Confidential information was mixed with another client's. Is that a violation of attorney/client privilege?
San Diego, CA |
I'm a little unnerved to find that my attorney mixed confidential information of mine with another client's file that he returned to them, and they've now read my information. Is that an attorney/client privilege violation?
Likely so. How serious depends on the specifics. I don't blame you for being upset. Can you find out how much was shared? Why it happened? Lawyers make mistakes, but confidentiality of your data is very important. If the situation is very serious you can consider reporting what happened to your state's disciplinary board. Hopefully this is a one time mistake from which the lawyer will learn a lesson.
I am sorry this happened to you.
I am licensed in Pennsylvania. Members of my firm are licensed in various states, including Pennsylvania, New Jersey and New York. We handle cases involving personal injury (car accidents slip and falls, etc.,) medical malpractice, nursing home abuse, workers' compensation, social security disability and legal malpractice.
Nothing I write on Avvo is legal advice, but instead contains general educational information. Please do not act or refrain from acting based upon what you read in anything I write on Avvo without retaining your own lawyer in your state. Also please remember that this post does not form an attorney/client relationship between you and me.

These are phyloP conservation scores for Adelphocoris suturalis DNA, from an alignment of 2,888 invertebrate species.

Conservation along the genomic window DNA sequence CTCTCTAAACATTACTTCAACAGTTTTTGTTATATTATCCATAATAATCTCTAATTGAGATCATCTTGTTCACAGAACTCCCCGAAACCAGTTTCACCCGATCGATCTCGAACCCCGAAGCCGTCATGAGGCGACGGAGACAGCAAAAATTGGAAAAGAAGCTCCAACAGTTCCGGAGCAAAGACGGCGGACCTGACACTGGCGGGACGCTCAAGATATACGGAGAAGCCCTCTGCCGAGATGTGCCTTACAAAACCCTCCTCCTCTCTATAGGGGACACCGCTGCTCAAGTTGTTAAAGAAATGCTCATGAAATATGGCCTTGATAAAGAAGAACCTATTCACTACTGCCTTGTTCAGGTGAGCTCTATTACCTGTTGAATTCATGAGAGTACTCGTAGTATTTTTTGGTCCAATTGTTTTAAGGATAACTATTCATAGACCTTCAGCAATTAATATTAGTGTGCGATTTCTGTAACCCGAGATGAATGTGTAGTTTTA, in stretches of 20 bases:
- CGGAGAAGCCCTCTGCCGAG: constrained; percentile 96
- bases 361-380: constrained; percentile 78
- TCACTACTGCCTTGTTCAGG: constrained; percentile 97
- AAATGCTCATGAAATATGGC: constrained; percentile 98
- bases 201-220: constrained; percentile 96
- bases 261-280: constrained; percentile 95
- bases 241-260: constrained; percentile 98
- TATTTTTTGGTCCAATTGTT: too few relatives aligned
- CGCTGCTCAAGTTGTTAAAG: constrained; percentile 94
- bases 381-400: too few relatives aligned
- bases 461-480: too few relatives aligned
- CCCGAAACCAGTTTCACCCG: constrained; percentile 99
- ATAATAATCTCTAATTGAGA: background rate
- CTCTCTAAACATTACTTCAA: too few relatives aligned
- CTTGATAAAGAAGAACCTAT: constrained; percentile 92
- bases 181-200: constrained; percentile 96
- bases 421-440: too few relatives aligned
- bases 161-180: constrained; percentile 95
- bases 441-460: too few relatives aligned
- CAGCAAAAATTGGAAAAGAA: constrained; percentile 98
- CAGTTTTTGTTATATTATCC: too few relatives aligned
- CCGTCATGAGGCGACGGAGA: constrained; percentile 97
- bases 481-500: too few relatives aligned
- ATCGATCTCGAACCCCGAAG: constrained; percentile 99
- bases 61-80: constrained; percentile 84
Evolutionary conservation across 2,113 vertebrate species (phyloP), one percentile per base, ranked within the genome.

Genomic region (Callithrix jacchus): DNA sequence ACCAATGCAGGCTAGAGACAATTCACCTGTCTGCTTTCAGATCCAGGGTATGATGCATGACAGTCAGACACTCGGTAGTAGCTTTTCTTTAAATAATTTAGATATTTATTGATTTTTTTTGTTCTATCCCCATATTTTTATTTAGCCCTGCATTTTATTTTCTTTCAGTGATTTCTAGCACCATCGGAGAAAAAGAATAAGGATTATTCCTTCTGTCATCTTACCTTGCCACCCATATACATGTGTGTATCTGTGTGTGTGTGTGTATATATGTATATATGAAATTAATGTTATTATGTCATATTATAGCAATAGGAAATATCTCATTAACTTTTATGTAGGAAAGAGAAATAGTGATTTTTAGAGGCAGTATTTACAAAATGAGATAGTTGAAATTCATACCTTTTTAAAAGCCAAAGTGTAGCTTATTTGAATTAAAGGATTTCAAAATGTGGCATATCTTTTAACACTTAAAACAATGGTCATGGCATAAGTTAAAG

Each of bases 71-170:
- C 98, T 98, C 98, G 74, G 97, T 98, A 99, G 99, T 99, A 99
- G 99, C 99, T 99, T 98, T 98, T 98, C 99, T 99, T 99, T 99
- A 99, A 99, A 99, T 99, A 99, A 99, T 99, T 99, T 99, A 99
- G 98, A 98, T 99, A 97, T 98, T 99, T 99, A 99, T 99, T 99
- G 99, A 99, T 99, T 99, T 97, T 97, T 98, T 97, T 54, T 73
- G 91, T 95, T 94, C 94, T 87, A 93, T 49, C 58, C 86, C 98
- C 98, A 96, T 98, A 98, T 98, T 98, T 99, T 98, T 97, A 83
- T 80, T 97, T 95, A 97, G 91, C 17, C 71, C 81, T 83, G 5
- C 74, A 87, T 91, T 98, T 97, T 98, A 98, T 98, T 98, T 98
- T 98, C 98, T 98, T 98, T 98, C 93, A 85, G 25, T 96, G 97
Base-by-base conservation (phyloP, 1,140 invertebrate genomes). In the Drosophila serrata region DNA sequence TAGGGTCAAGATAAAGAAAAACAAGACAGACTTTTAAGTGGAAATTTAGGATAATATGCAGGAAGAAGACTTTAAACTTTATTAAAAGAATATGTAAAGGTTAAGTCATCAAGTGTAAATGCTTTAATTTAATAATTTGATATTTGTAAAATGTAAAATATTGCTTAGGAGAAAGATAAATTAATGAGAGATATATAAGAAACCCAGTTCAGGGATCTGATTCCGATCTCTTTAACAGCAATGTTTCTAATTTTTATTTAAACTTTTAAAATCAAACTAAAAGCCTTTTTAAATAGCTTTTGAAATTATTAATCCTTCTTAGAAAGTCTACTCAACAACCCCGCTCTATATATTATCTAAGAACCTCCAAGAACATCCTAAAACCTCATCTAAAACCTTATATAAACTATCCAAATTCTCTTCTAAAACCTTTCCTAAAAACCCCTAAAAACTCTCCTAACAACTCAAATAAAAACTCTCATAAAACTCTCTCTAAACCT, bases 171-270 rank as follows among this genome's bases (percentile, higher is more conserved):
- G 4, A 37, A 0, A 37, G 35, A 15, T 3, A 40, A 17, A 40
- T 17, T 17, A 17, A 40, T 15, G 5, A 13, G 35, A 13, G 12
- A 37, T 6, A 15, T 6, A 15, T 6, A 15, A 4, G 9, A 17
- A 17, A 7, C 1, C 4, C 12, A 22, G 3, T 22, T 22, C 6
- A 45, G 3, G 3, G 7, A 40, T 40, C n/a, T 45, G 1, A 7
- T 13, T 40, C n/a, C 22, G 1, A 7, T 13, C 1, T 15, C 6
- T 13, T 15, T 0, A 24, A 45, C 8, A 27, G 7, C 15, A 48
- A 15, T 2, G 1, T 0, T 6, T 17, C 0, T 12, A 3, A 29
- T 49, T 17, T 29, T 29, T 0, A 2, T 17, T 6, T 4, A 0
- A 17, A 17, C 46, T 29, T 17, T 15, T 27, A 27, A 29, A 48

If you have specific legal questions, you should contact an attorney in your state for assistance.
Yes, an attorney's unauthorized disclosure of confidential information violates the attorney/client privilege. The primary purpose of that privilege is to protect confidential information from your opponents in litigation, and there is extensive case law regarding how to remedy an inadvertent violation.
But while it is unfortunate that this happened, and while we all strive to protect our clients' confidences, these things happen. (That's why there's a large body of case law on how to deal with them.) It sounds as though your information was produced to another client rather than an opponent. Unless you were damaged, and unless the disclosure was intentional or reckless, your best bet is just to get the information back and move on.